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A: There are those who suspect Wildflower Center volunteers are the culpable and capable culprits. Yet, others think staff members play some, albeit small, role. You can torture us with your plant questions, but we will never reveal the Green Guru's secret identity.

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Ask Mr. Smarty Plants is a free service provided by the staff and volunteers at the Lady Bird Johnson Wildflower Center.

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Please forgive us, but Mr. Smarty Plants has been overwhelmed by a flood of mail and must take a break for awhile to catch up. We hope to be accepting new questions again soon. Thank you!

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Monday - May 11, 2015

From: Bandera, TX
Region: Southwest
Topic: Diseases and Disorders, Transplants, Shrubs
Title: Need to know about little brown spots on Texas Mountain Laurel
Answered by: Jimmy Mills

QUESTION:

I have little brown spots on my Texas Mountain Laurel leaves. I can email you a picture if needed. What could it be and how can I help my little laurels work thru these spots? The texas mountain laurels are 1-2 feet tall and were harvested from the wild 3 weeks ago. Only the ones that are in red dirt in 2 gallon pots have spots and they are all together. I wanted to make sure it wasn't a contageous condition before I transplanted them into the ground at our property. THANKS!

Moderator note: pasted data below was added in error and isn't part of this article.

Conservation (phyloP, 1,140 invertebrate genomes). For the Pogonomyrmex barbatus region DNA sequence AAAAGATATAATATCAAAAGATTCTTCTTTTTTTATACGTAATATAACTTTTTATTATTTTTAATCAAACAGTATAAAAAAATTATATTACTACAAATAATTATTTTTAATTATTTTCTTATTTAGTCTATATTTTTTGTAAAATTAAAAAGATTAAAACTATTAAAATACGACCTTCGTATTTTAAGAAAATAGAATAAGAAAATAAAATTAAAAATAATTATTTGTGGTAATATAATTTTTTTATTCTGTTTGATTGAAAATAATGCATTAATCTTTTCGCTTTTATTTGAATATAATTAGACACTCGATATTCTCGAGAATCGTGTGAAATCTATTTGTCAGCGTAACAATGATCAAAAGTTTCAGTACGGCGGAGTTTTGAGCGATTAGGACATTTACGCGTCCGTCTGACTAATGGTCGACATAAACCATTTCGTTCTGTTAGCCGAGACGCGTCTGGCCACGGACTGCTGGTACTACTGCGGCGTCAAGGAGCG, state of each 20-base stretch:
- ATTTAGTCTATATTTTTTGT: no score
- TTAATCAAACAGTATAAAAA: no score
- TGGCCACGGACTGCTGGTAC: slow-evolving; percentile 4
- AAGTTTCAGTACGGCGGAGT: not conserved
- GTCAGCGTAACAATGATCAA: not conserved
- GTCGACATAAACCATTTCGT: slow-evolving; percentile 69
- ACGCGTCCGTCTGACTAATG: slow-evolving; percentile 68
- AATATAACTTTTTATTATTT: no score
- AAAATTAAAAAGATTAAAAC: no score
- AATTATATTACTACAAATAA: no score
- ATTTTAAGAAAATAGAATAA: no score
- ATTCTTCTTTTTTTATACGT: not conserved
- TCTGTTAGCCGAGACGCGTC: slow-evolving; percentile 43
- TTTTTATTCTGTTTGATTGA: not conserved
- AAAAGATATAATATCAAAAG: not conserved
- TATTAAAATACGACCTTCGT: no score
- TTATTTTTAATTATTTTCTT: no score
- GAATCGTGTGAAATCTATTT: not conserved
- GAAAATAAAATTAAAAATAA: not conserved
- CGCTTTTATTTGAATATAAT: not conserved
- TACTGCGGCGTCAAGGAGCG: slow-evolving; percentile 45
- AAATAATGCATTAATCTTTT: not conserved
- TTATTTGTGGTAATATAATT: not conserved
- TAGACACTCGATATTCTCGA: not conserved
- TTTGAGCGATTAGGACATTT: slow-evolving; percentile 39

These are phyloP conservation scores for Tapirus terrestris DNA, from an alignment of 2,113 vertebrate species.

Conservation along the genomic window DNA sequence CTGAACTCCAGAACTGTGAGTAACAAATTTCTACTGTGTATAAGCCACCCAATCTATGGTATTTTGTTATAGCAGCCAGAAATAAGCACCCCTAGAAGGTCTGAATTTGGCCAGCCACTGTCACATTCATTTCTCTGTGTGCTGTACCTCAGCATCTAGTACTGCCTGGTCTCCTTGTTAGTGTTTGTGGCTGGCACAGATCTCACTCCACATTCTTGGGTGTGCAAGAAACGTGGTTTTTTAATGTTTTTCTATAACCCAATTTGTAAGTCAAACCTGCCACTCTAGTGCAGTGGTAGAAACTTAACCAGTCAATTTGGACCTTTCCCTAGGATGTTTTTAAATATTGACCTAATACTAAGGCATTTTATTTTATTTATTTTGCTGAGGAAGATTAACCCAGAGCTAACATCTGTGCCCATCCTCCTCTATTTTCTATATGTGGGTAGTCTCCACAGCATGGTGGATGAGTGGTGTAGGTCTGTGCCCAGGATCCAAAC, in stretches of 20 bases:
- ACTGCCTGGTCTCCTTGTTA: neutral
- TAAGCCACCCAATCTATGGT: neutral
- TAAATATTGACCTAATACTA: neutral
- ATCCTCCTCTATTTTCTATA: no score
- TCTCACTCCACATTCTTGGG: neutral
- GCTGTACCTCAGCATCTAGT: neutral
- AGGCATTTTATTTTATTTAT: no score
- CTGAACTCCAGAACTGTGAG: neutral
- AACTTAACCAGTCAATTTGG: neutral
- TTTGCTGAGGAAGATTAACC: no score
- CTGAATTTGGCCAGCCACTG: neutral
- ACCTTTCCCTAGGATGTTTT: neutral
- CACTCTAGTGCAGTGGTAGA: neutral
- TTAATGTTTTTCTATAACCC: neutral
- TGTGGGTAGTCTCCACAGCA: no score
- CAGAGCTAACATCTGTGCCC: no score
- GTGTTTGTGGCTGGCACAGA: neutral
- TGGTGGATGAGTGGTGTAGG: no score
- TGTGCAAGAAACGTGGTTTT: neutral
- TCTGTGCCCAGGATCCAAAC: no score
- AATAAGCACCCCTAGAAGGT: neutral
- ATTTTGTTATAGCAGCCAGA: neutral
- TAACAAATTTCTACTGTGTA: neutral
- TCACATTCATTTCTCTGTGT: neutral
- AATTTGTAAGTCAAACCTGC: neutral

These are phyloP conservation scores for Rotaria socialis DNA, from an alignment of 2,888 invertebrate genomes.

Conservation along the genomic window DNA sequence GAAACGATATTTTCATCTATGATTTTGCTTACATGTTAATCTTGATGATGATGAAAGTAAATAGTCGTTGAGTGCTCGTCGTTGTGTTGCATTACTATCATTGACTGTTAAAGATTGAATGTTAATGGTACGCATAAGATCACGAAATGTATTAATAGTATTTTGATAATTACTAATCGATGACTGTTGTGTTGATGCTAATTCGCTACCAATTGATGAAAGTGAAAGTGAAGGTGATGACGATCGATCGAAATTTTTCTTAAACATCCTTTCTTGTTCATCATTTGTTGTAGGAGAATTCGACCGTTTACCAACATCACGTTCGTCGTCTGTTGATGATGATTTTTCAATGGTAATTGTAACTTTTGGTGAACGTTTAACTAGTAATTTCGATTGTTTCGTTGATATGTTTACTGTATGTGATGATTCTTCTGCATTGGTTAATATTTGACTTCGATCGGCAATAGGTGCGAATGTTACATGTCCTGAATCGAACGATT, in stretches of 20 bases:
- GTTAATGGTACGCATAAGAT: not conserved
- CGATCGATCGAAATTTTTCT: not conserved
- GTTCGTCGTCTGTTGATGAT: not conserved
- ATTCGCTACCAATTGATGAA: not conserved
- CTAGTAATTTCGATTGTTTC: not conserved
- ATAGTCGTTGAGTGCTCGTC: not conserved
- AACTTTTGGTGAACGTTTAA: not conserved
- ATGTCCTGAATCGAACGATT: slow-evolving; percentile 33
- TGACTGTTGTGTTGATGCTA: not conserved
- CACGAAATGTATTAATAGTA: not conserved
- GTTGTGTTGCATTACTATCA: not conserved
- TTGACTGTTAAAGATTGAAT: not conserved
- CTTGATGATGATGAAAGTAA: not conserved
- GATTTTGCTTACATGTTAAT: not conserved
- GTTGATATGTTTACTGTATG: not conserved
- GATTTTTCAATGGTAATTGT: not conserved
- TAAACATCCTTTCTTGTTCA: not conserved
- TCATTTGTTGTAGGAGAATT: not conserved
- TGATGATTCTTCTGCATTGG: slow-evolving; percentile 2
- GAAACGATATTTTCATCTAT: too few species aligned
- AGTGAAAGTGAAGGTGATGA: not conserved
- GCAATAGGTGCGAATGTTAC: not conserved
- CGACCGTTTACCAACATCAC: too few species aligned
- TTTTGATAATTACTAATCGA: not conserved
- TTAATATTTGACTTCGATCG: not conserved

ANSWER:

Little brown spots is not a good diagnostic descriptor, and can be caused by various agents; often fungi. Sending us a picture would not be terribly useful, but having someone from the Bandera County office of Texas AgriLife Extension  take a look at the plants could be helpful. Your County Agent could also help you access the Texas Plant Disease Diagnostic Lab  which would be your best bet for learning what is causing the spots.

Texas Mountain Laurel Sophora secundiflora (Texas mountain laurel) is a notoriously poor candidate for transplanting. Getting enough of the root system for the plant to survive is difficult. Transplant shock is a possibility, and I’m including two links about what it is, and how to deal with it.

northscaping.com 

gardeningknowhow.com


 

From the Image Gallery


Texas mountain laurel
Sophora secundiflora

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